From QuickBooks, Susan Solovic describes how to determine if a workers is an employee or independent contractor and shares advice on how to protect your business from allegations of misclassification. Susan writes:
How to Determine If Your Worker Is a Contractor
Various state and federal agencies and taxing authorities have a variety of tests to determine whether a worker is properly classified as an independent contractor or not. The most commonly recognized assessment is the IRS’s 20-factor test, most of which is listed below. I’ve only included some of the highlights so you can get an idea about the criteria these agencies consider when making a determination.
To be classified as an independent contractor, the individual must:
- Have the ability to set his/her own hours and do the job in his/her own way.
- Have the ability to use his/her own methods as opposed to being required to undergo training from the purchaser of his/her services.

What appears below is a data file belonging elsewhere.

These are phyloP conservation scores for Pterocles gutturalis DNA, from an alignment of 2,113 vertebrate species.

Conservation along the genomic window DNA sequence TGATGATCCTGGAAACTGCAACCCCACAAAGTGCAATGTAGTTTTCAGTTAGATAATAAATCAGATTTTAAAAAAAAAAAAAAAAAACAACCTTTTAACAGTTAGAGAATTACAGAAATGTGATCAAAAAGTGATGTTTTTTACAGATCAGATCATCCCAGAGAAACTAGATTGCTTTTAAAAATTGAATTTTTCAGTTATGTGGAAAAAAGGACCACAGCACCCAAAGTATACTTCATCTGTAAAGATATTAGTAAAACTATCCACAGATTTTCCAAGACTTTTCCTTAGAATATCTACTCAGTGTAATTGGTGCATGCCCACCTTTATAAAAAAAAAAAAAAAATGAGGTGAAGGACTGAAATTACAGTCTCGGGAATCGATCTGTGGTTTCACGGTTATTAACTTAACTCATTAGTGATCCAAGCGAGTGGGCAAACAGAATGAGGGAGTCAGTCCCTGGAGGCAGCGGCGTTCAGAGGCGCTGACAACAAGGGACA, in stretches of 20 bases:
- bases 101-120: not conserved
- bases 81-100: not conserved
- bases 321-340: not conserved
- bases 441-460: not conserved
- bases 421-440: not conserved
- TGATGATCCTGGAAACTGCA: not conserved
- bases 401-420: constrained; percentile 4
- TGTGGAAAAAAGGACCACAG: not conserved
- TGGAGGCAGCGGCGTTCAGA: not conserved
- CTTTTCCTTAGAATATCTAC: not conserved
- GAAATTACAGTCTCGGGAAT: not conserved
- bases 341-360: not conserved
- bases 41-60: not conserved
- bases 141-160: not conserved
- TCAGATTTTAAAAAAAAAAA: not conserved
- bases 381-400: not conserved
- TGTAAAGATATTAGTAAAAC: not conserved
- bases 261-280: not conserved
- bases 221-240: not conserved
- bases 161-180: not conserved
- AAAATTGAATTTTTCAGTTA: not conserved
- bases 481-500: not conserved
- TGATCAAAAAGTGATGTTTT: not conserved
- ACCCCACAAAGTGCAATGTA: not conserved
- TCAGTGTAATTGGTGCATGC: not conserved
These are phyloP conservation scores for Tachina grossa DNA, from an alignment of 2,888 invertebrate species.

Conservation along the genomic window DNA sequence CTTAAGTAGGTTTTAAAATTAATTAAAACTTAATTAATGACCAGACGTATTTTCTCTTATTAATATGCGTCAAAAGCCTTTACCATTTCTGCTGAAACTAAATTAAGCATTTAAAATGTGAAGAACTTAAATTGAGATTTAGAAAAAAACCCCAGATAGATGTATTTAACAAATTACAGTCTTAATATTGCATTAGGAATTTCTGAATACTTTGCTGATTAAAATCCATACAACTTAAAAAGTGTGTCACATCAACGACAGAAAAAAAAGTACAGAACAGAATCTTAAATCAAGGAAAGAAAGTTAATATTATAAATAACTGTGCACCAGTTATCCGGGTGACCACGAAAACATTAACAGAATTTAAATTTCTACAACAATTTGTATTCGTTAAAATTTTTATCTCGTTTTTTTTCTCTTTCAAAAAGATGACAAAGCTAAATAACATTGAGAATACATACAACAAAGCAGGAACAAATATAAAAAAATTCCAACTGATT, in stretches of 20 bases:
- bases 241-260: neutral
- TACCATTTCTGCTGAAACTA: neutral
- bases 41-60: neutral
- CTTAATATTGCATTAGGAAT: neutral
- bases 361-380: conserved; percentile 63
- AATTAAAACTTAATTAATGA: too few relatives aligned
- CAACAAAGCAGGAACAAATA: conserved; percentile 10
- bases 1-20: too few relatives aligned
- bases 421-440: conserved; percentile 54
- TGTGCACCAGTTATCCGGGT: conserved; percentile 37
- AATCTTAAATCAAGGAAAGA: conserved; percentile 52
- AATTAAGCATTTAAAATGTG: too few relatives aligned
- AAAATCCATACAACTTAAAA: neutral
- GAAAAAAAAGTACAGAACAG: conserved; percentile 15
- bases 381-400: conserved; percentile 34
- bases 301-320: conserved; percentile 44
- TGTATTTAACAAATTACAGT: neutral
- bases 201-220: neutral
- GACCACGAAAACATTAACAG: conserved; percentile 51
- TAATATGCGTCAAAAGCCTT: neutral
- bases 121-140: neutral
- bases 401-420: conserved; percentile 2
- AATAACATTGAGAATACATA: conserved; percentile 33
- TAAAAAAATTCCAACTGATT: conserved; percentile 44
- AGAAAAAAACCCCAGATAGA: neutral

- Accept a risk. In other words, he/she can earn a profit or suffer a loss from the activity.
- Be able to assign others to do the job and is not required to do it personally.
- Be hired for one job and not have a continuing relationship with the company.
- Have more than one client at a time.
- Must pay his/her own business and traveling expenses. NOTE: The employer may later reimburse him/her for those expenses.
- Not work on the employer’s premises and use his/her own office, desk and equipment.
- Be paid on a commission basis or on a per-project basis rather than by the hour, week or month.
- Must agree to complete a specific job and be responsible for the satisfactory completion, or he/she is obligated to make good for any failure.
Read the full story at What You Need to Know About Independent Contractors to Protect Your Business